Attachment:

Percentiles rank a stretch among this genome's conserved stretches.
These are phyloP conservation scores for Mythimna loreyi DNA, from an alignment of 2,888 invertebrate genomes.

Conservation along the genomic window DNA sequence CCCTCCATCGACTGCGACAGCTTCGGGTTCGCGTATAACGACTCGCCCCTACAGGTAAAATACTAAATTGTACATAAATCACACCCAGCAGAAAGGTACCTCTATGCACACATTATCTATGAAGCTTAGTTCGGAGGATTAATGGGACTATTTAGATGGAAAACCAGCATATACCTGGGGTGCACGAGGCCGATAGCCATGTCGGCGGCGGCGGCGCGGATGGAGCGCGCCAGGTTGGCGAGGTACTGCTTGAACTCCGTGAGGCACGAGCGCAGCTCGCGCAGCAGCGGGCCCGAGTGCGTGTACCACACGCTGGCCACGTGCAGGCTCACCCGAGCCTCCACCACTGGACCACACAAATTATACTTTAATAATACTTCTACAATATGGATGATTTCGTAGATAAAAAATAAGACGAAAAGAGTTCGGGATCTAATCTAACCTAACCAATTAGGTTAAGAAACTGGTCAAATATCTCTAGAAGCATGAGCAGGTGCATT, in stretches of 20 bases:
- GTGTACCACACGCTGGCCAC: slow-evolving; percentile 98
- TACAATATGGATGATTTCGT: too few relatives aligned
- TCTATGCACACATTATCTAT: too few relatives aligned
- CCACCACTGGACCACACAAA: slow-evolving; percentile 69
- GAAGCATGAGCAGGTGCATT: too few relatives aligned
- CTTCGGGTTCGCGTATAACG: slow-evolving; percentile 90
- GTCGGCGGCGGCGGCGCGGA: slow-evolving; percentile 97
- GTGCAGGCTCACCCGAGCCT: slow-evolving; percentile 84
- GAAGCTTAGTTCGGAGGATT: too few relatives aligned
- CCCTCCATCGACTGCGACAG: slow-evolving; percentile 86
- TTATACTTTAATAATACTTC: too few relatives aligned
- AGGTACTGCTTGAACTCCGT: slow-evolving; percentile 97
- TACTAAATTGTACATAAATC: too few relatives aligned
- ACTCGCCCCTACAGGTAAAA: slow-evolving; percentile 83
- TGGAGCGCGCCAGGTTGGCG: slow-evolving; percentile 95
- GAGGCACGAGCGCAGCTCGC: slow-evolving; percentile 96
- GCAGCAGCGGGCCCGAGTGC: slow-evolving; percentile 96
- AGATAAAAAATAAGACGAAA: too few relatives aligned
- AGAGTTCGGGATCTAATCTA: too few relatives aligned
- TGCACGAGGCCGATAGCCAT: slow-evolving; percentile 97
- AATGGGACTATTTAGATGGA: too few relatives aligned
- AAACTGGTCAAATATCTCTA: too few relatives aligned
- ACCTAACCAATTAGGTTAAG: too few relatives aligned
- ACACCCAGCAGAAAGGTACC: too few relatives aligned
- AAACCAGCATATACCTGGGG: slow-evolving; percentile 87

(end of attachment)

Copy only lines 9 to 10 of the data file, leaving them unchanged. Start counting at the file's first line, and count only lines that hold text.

- CTTCGGGTTCGCGTATAACG: slow-evolving; percentile 90
- GTCGGCGGCGGCGGCGCGGA: slow-evolving; percentile 97